Do you remember those candy cigarettes that were sold in ice cream trucks and toy stores as a child? They came in wrappers that mimicked actual cigarette sticks and resembled genuine cigarette packs. Children would buy them and pretend that the cornstarch residue that let out a “puff” of smoke when they blew on it was the real thing.
It is a psychological fact that children imitate the actions of their parents.
Fast forward to them all grown up and in college, and it seems like students all over campus have spent their lives watching mom and dad go through one carton of Marlboros too many.
While imitation may be the sincerest form of flattery, the act of lighting up has put a blemish on Glendale’s otherwise sparkling campus.
Call it an “un-beautification” process.
Audrey Bautista, 23, a business major, stated that her father, sister and brother are all smokers. She attributed her first time to curiosity. “My first cigarette was in grade school because I just wanted to try it. I smoke [now] because I got used to it, but I’m not much of a smoker. I started doing it socially at parties three years ago.”
Janice Santa Ana, 22, a nursing student, also started the same way. “I would go to parties and there was always someone there offering a cigarette,” she said. “It wasn’t long before I started buying my own packs and was smoking after meals or my ‘free time’ or just when I was hanging out with a friend.
“Funny thing is, my dad was a smoker. He started smoking at the age of 14 and didn’t stop until I was 7 [years old] . but almost every one of my friends smoke, which is probably the biggest influence that led to my smoking,” said Santa Ana.
It is no surprise that cigarettes can be harmful to one’s health, so much that, in 1962, President John F. Kennedy called for the Surgeon General warning that we see on cigarette packages today.
It warns of the risk of lung cancer, heart disease, emphysema, birth defects for pregnant mothers, and other diseases.
The Family Smoking Prevention and Tobacco Control Act was implemented this year and requires “the Food and Drug Administration to evaluate the impact of labels, labeling, and advertising on consumer behavior in order to reduce the risk of harm and promote understanding of the impact of the product on health.”
According to the legislation, “Tobacco product advertising often misleadingly portrays the use of tobacco as socially acceptable and healthful to minors. It is the foremost preventable cause of premature death in America, and causes over 400,000 deaths in the United States each year, and approximately 8,600,000 Americans have chronic illnesses related to smoking.”
Rosemary Pascual, 24, a nursing student, has also admitted to smoking. “My friends were doing it, and everyone was doing it around me so I wanted to try it. I never really got into it though because of the taste and side effects. I outweighed the good from the bad.”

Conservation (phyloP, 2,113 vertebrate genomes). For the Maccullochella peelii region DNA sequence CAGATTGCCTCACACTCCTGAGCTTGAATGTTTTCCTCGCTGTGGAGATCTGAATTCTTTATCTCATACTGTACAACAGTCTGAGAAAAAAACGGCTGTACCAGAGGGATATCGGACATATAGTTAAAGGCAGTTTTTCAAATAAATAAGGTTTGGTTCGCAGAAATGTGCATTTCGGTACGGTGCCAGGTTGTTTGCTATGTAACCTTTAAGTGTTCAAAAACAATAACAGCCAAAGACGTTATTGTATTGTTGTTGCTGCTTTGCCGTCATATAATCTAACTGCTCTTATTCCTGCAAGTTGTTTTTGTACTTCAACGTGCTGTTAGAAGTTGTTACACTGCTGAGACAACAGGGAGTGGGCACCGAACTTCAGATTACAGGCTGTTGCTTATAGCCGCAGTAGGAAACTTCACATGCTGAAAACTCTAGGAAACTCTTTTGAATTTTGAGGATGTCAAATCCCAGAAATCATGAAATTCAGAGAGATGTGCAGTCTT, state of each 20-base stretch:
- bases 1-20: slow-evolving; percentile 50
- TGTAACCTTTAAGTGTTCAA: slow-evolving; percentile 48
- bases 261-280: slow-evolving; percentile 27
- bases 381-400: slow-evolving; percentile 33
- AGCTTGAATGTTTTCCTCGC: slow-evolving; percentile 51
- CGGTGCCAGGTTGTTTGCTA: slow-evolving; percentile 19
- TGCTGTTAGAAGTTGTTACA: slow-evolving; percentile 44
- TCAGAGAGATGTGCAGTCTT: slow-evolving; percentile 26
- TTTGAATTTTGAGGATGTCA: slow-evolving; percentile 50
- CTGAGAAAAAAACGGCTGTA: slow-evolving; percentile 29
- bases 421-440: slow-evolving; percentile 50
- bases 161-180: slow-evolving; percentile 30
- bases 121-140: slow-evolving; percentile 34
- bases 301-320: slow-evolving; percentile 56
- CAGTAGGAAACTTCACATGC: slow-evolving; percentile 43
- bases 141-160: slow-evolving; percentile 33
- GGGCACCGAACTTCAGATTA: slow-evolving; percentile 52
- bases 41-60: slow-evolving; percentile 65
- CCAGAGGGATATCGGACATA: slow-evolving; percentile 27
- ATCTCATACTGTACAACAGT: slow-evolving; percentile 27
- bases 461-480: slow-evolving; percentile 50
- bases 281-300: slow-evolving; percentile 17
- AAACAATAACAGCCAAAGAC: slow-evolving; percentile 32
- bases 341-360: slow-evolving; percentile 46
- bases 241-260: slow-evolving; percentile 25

Santa Ana has recently quit smoking for several reasons: “One, it was too expensive to continue buying packs of cigarettes; two, I read an article on ‘third-hand smoke’ discussing how the smell of cigarette smoke lingering in the car or on my fingers can be harmful to my daughter; lastly, in my anatomy class, we learned how smoking pretty much affects every organ in our bodies whether that be direct or indirect.”
The Surgeon General has also recognized secondhand smoking as an equal threat that carries the same risks as smokers, such as lung cancer and heart disease. Children exposed to second-hand smoke may develop conditions such as asthma, respiratory infections, and Sudden Infant Death Syndrome.
The college has even done its share of promoting public safety on campus. GCC’s policy prohibits smoking in any building or within 20 feet of the entrance to any building on campus. Smoking is only allowed on certain outdoor areas where a ‘no smoking’ sign is not posted.
When asked how she felt about the policy, Pascual said “I love it! You can’t stop people from not smoking. They’re going to do it no matter what, so having designated areas is good.”
Still, there are have been many concerns from students and professors alike that question the policy’s enforcement or lack of.
“I didn’t even know there was a policy,” said Audrey Bautista. “I see people smoking everywhere on campus and I thought no-smoking zones didn’t exist here.”
Santa Ana, on the other hand, believes that GCC should take it a step further and make the campus smoke-free. “I know of a few other schools that have taken to this policy.
By prohibiting smoking at GCC, people can walk freely through most parts of campus without inhaling toxins from cigarettes, and hopefully this will encourage smokers to quit,” said Santa Ana.
The city of Glendale has already taken action to become smoke-free by passing an ordinance that went into effect late last year and involves all business, restaurant, and apartment owners throughout Glendale.
The ordinance prevents smoking on city property, such as parks and libraries; on areas of multi-unit apartment housing; on outdoor dining areas of restaurants; on indoor and outdoor areas such as parking lots; and within 20 feet of these areas with the exception of certain smoking zones that each business may designate.
The bottom line is, smoking and the harmful health risks associated with smoking has become such a hot topic that can no longer be ignored.
Even Philip Morris USA, a U.S. tobacco company that manufactures Marlboro cigarettes, has stated on their website: “As of today, there is no cigarette on the market that public health organizations endorse as offering ‘reduced risk.’ If smokers are concerned about the risks of cigarette smoking, the best thing to do is quit.”
Ironic, isn’t it?